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5 Female-Driven Memoirs that Make Great Stories

Today’s guest post comes to you from one of my blogging twins, Meg at Write Meg! We both started blogging at about the same time and for the same reason — we had English degrees and a craving to talk with someone, anyone, about books. She’s wonderful, and I hope you’ll find many suggestions in her five examples of female-driven memoirs. 

Back in the dark ages of my own ignorant soul, the phrase “nonfiction” was enough to send me cowering beneath a pile of chick lit. Memoirs were viewed as dusty, boring tomes that held no relevance — or interest — for this twenty-something more accustomed to reading about love affairs, shoe addictions and jaunts around New York City.

After studying English in college and losing myself in Shakespeare’s sonnets, I was officially a literature addict . . . but with B.A. in hand, I really, really wanted to lighten up. Though I adore the classics (seriously, just hand me an Austen), my post-school reading life began to revolve around light-hearted women’s fiction and young adult reads.

Basically, everything I couldn’t read in academia.

It wasn’t until years after entering the blogging world — and discovering brilliant reviewers like Kim here at Sophisticated Dorkiness — that I began to, you know, give nonfic a chance. It started with picking up books relating to subjects of personal fascination. Timothy Egan’s The Worst Hard Time was the first historical account with which I truly fell in love.

With time and patience, I began to accept that “memoir” isn’t synonymous with “dull.” Historical accounts, stories of triumph, biographies and autobiographies have all snaked into my reading diet, and I now believe a good story is a good story . . . regardless of genre. I stopped focusing on labels and emphasized enjoyment.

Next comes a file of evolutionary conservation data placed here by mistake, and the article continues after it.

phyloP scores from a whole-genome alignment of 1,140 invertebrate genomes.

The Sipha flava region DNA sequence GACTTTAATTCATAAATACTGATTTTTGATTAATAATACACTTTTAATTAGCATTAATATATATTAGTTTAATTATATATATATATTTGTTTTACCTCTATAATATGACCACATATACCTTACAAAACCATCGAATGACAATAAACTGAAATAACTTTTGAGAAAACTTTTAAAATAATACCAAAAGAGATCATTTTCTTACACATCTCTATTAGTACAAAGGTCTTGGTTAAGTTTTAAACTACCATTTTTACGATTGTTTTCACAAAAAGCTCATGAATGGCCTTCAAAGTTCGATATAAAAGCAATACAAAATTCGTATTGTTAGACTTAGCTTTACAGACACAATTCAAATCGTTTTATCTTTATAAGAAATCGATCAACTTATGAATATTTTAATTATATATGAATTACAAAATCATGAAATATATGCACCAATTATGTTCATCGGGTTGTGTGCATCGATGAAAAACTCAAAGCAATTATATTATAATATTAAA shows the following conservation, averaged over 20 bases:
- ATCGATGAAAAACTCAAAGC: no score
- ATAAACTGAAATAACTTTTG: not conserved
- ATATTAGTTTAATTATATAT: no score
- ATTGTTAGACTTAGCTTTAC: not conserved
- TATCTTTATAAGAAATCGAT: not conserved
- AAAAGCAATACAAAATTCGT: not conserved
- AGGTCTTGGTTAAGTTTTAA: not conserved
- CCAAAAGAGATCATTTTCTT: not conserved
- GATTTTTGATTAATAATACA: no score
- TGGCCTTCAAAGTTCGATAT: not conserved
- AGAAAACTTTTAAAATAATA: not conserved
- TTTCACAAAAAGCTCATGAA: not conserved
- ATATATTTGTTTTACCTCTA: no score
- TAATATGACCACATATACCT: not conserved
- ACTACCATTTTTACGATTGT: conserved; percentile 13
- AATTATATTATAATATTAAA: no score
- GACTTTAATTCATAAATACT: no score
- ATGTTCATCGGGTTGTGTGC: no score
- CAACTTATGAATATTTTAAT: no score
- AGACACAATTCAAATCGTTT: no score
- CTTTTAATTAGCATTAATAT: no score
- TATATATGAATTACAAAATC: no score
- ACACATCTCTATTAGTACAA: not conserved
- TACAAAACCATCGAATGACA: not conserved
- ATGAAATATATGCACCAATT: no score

And what I enjoy? Friendship, food, travel, women’s issues and dynamics. And since there is no shortage of non-fiction on those topics, grab a cool beverage and settle in for the good stuff.

Female-driven memoirs that make really great stories — but they’re extra awesome because, you know, they’re real

I Never Promised You A Goodie Bag by Jennifer Gilbert — Now a polished, poised event planner and entrepreneur, Gilbert has faced more than her share of difficulties on her rise to the top. I was captivated by her fight to survive — and eventually thrive — in the aftermath of a brutal attack, and this quick memoir held my interest until the last light went out.

Have Mother, Will Travel by Claire and Mia Fontaine — A mother-daughter duo forge a bond after Mia’s long, tumultuous teen years — only to lose each other once more in the twists of adulthood. Their memoir of time spent on a real “Amazing Race”-style scavenger hunt was honest, raw and thought-provoking. I loved their thoughts on motherhood and friendship, too. (Plus: travel. Beautiful countries. Awesome food. Sensing a theme?)